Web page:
Does it become important when other peoples lives or feelings are at stake? According to this poem it becomes important when it is convenient to you. The speaker wants to get back into his car so he stops thinking about the baby and just does what he always does. After further investigation he realises that the deer is pregnant, and the fawn is still alive.
- The poem’s theme of nature versus technology disintegrates at this outlook.
- The decision is also a specific answer in a specific situation to the question of one’s individual and communal responsibility to the environment in which one lives.
- The way that the man had already traveled is a symbol of his past.
- The speaker suggests that this is the best practice when one finds “them.” Here, he’s alluding to the fact that he, or others he knows, have more than once been in this same situation.
- Or has he been made to swerve himself because of the negligence of others?
He stops, and tells you that normally they push the deers off the side because drivers could swerve and be killed. Then he realises that the doe has a fawn in its tummy and it is still alive. The persona then demonstrates his responsibility by pondering, he makes an informed decision. The narrator mentioned that the road was narrow and fatal accidents have already happened along that road ‘to swerve might make more dead’ so it was usually best to roll the deers into the canyon.
If you just conform to common thought you would lose your individuality sooner or later. If you just think for yourself, refusing always to conform to common thought youre going to get a lot of people angry with you who think you are an idiot. For example, you cannot say that you think Charles Dickens or William Shakespeare were bad writers because they dont hold your attention well. On things like that it is best to just conform even if you cant understand why they are great authors so that people wont think of you as uneducated. This actually seems to be the way that Stafford functioned in life.
traveling Through The Dark Poetic Devices & Figurative Language
Because “to swerve them might make more dead” , it is the best solution for a driver to push the dead animal over the road’s edge. This action, as well as the mentioning of the road, is a metaphorical representation of difficult choices people have to make on their road of life. It is not only this man who has a problem determining his actions at a certain point in life. Every person meets obstacles and stumbles over complicated issues when they travel on the road of their existence.
A narrator is a man who traveled at night and found a dead doe off the road. The pregnant doe is murdered, and its unborn fawn and the car are two symbols that the author uses to reinforce the main campsites on harris outer hebrides theme of the poem. In addition to the symbols, an American poet exploits vibrant images, metaphor, symbolism, and personification, which strengthen the dynamic of the poem. These stylistic devices hint at the difficult decisions and their consequences in the man’s life.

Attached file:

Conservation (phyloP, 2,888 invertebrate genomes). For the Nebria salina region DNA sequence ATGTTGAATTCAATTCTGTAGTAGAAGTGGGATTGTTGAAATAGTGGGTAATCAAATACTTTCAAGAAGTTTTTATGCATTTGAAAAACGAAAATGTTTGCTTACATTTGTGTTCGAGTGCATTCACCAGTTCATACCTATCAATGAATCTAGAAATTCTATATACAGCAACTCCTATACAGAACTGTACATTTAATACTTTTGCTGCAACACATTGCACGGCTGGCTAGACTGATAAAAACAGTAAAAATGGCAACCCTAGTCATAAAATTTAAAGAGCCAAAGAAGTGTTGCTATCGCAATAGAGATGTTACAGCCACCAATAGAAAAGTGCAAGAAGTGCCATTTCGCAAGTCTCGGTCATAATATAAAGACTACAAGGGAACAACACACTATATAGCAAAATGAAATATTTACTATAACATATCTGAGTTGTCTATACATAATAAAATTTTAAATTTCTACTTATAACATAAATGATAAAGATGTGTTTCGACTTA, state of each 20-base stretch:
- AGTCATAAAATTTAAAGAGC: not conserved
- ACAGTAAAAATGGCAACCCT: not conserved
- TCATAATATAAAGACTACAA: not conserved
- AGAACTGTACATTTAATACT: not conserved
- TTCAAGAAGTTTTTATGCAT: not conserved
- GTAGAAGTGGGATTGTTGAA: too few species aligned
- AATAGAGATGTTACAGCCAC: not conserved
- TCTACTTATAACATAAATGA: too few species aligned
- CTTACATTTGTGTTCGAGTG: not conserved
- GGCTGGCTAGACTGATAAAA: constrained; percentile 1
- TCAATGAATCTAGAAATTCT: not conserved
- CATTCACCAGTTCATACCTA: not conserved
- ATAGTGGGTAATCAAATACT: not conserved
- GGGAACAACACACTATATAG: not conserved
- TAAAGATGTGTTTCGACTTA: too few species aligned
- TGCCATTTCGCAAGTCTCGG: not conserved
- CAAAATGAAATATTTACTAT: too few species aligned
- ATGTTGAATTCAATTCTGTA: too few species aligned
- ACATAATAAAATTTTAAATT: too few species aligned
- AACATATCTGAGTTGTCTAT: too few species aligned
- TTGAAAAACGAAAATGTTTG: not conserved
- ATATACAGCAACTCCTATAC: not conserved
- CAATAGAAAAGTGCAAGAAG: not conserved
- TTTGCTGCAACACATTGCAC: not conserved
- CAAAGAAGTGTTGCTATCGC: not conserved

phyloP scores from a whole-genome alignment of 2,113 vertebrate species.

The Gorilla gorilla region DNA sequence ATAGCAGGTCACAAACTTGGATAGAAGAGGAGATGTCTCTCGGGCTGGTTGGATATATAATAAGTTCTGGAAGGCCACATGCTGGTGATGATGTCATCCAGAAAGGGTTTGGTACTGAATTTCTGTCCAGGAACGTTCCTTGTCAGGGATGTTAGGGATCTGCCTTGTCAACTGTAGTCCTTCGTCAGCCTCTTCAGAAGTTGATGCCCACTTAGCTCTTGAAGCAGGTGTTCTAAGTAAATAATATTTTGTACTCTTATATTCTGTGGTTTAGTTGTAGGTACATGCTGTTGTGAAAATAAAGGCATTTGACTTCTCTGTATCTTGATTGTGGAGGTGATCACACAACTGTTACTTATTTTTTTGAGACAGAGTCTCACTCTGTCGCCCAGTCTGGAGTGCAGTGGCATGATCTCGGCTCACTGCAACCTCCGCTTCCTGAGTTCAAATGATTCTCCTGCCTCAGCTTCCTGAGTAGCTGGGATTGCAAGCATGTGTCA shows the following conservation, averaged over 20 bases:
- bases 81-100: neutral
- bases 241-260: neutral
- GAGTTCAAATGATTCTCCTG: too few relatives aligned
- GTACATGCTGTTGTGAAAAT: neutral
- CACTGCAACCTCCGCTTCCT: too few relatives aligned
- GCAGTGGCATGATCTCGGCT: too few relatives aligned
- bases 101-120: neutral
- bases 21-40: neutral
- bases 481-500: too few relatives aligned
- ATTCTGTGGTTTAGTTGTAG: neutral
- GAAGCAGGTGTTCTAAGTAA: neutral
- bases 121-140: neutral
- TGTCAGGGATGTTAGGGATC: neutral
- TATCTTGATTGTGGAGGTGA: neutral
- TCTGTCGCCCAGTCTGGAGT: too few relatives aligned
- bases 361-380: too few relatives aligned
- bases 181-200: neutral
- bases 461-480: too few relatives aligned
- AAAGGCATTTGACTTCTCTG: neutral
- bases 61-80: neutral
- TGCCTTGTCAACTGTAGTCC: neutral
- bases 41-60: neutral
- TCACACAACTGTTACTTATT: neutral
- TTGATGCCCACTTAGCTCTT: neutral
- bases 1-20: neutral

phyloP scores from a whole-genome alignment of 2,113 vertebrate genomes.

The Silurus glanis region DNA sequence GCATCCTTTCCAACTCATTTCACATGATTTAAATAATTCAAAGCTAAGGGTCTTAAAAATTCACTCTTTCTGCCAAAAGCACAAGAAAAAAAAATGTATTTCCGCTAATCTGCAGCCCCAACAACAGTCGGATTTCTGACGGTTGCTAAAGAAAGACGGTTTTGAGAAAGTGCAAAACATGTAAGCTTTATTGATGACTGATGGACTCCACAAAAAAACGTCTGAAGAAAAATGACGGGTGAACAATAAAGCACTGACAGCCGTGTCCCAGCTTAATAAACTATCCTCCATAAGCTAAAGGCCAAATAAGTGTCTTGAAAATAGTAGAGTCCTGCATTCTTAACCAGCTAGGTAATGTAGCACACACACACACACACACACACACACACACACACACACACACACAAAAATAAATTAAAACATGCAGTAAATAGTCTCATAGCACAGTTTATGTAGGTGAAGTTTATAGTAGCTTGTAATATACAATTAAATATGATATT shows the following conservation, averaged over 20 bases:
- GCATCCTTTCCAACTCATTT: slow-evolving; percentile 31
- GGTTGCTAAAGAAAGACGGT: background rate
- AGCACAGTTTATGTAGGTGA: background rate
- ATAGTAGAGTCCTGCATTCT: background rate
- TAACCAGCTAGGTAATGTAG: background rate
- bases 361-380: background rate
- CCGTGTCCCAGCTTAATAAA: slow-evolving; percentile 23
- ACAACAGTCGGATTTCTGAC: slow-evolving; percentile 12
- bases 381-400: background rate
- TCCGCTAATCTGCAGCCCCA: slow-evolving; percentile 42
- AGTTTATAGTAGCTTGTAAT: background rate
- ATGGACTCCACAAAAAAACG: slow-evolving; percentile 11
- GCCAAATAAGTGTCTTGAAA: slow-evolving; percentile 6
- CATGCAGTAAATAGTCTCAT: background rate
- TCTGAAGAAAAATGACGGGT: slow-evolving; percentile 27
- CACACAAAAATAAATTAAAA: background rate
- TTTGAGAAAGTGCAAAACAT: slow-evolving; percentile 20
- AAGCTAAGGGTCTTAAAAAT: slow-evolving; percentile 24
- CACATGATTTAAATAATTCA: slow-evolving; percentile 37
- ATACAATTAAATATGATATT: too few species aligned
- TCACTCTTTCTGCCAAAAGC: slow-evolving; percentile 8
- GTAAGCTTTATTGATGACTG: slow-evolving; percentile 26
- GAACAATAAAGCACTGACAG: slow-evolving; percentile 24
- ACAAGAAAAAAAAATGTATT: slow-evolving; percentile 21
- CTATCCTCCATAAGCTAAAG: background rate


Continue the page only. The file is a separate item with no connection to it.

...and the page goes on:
Travelling Through The Dark Analysis By William Stafford
While driving on a narrow road at night, the poem’s speaker finds a dead deer and decides to move the body so that it won’t cause other drivers to dangerously swerve out of the way. Upon dragging the deer toward a canyon, however, the speaker discovers that she was pregnant at the time of her death—and that her fawn is still alive inside her womb. Deciding that the fawn is doomed no matter what, the speaker only hesitates for a moment before pushing the doe off the road and into the river below.
Stafford presents a metaphor to illustrate the theme of death. It relates the literal path of life, “that road is narrow; to swerve might make more dead” (Stafford & Bly, 1993, p. 43), and calls the Wilson river Road. The author represents the road in a very dark and isolated way. However, the section of the road, where the narrator is traveling, is illuminated.
By William Stafford
At the same moment, the hesitation comes to rescue the situation forth. In the final couplet he makes his decision, the only one he can possibly make if he acts responsibly for all involved; he pushes the doe over the edge of the canyon and into the river. The decision is difficult because he has realized humankind’s responsibility for the whole natural world, especially the animal world. The first lines of this narrative poem begin with the speaker describing how they came upon a dead deer on the side of the road. Rather than drive past it, they decided to stop and roll it down into the canyon. The speaker suggests that this is the best practice when one finds “them.” Here, he’s alluding to the fact that he, or others he knows, have more than once been in this same situation.
William Stafford And A Summary Of Traveling Through The Dark
Or is he going to roll the doe down the bank and condemn the unborn deer to death? The last line of this poem is a great example of personification. It suggests that something as broad and specific as the “wilderness” is capable of listening as a human being would. Firstly I would like to point out the symbolic meaning of the use of the word swerve.
William Staffords traveling Through The Dark Poem
« Travelling through the Dark » is a representation of life. Many conventions can be plucked from this one poem, one which I have chosen to sight reference to is, life is about reactions and the consequences of those actions. The tittle of the poem deals with the difficulty of finding the right path in life… The matter-of-fact attitude the speaker has makes it easy for me to agree with his secision. He tried to find another way out of this moral dilemma and so I am of the same mind.